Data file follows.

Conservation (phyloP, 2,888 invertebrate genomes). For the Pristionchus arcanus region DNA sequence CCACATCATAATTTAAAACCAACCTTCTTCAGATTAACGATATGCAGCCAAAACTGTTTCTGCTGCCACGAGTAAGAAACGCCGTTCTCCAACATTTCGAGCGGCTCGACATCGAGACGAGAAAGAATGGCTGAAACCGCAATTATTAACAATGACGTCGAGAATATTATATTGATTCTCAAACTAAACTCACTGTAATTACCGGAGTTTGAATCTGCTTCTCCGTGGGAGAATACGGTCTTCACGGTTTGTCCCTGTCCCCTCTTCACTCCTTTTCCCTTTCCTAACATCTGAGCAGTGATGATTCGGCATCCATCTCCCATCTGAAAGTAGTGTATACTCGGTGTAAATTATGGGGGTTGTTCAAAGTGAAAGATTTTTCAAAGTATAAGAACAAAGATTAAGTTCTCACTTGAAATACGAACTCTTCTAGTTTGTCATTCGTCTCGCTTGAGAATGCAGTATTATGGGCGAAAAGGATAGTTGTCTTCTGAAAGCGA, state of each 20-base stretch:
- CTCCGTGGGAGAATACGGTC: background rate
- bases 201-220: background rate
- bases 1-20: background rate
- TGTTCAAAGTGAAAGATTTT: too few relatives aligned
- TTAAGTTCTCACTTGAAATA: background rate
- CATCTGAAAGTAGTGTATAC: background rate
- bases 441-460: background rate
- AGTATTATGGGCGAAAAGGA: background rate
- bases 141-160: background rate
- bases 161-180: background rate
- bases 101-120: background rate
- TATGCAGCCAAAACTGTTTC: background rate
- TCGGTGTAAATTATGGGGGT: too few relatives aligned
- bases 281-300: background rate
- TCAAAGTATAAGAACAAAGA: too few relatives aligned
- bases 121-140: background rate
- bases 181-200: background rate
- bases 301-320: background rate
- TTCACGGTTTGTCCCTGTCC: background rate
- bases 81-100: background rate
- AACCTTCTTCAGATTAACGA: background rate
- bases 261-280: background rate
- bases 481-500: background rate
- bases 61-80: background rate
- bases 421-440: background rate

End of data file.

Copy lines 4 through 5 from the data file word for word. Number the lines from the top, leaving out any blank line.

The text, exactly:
- bases 1-20: background rate
- TGTTCAAAGTGAAAGATTTT: too few relatives aligned